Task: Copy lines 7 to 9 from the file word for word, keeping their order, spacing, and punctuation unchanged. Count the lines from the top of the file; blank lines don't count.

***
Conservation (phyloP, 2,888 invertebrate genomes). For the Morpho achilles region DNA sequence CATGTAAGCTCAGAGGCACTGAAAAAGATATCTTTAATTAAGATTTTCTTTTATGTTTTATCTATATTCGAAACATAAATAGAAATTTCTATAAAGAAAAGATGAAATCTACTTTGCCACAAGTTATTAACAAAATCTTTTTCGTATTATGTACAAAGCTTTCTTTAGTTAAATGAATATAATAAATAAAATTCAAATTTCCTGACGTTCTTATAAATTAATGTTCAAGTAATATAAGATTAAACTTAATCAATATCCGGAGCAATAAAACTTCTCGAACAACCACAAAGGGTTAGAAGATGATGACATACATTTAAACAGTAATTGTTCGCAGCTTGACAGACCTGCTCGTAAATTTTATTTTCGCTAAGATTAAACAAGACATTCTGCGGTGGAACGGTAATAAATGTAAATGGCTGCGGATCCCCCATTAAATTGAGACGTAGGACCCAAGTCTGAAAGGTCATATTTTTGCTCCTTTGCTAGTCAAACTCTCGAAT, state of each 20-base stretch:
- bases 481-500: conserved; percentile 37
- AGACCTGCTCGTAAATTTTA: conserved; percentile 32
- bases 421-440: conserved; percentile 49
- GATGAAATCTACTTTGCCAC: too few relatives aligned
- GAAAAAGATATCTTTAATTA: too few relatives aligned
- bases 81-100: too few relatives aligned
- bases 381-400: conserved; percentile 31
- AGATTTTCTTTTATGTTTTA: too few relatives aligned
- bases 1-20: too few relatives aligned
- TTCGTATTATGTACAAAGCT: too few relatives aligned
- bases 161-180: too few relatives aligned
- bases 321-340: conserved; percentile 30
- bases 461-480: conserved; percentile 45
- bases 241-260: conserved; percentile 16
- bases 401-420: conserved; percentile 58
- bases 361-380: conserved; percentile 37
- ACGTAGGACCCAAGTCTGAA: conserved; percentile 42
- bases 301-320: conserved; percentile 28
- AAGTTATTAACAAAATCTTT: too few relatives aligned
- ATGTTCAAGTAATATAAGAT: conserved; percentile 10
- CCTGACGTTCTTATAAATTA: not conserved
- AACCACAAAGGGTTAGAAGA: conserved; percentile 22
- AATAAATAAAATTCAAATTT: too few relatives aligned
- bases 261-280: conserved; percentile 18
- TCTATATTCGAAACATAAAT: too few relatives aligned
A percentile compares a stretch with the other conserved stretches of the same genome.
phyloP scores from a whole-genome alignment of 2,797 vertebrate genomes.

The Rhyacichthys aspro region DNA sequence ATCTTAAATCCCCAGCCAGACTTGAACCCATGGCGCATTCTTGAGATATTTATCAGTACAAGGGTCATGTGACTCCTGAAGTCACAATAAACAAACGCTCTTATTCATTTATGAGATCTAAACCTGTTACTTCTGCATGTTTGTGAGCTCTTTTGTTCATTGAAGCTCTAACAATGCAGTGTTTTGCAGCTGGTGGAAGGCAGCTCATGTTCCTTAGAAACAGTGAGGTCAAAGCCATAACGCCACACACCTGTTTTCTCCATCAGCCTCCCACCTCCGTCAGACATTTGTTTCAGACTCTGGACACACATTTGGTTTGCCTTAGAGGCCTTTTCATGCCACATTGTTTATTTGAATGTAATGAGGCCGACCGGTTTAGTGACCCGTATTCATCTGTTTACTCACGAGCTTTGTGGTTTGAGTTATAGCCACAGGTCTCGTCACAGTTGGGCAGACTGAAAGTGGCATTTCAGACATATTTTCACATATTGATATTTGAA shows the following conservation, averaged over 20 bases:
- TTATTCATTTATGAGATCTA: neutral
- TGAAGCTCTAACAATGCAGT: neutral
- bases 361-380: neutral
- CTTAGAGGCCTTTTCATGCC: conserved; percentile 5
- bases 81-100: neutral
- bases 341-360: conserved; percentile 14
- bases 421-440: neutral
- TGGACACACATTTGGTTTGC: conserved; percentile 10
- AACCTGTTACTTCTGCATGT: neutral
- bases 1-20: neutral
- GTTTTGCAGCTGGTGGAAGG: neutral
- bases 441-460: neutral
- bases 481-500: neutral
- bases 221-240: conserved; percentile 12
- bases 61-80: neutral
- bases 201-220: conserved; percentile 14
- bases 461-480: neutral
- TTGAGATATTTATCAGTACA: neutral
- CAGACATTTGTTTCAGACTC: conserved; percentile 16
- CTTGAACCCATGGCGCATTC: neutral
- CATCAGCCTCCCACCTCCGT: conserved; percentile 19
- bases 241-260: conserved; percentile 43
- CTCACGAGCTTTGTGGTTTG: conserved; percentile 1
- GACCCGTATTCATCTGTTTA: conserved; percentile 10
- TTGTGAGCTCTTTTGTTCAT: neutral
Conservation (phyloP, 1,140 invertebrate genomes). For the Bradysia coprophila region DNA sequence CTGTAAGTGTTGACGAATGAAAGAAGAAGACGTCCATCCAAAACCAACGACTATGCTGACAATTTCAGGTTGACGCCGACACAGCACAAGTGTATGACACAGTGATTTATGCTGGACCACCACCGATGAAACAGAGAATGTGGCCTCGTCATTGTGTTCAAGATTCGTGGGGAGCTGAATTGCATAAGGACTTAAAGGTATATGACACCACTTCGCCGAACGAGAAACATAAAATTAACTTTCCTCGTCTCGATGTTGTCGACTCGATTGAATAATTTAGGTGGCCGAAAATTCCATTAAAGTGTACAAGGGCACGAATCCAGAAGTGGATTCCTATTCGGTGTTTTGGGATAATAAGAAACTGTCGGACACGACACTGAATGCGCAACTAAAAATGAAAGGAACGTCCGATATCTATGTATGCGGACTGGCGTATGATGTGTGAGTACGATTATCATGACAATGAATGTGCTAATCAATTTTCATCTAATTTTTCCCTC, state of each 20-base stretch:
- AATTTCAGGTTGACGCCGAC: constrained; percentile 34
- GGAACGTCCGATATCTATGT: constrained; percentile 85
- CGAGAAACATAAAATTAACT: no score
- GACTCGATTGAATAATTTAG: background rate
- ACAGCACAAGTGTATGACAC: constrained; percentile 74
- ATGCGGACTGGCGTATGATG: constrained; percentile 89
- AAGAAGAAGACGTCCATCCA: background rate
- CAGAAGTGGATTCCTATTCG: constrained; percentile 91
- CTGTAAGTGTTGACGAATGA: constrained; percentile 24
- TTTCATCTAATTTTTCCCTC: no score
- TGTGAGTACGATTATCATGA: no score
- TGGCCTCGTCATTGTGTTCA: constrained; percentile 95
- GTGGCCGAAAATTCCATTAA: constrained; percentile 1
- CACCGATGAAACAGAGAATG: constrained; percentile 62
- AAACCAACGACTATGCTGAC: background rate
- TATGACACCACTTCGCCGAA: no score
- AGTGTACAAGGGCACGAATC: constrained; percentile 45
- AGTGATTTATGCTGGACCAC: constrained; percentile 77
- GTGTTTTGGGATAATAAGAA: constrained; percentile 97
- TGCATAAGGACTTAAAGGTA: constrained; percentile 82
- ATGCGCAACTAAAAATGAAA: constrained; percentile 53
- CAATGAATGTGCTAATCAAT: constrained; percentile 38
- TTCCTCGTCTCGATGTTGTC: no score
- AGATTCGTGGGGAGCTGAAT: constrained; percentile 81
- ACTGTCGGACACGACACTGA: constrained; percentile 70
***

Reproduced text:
- bases 81-100: too few relatives aligned
- bases 381-400: conserved; percentile 31
- AGATTTTCTTTTATGTTTTA: too few relatives aligned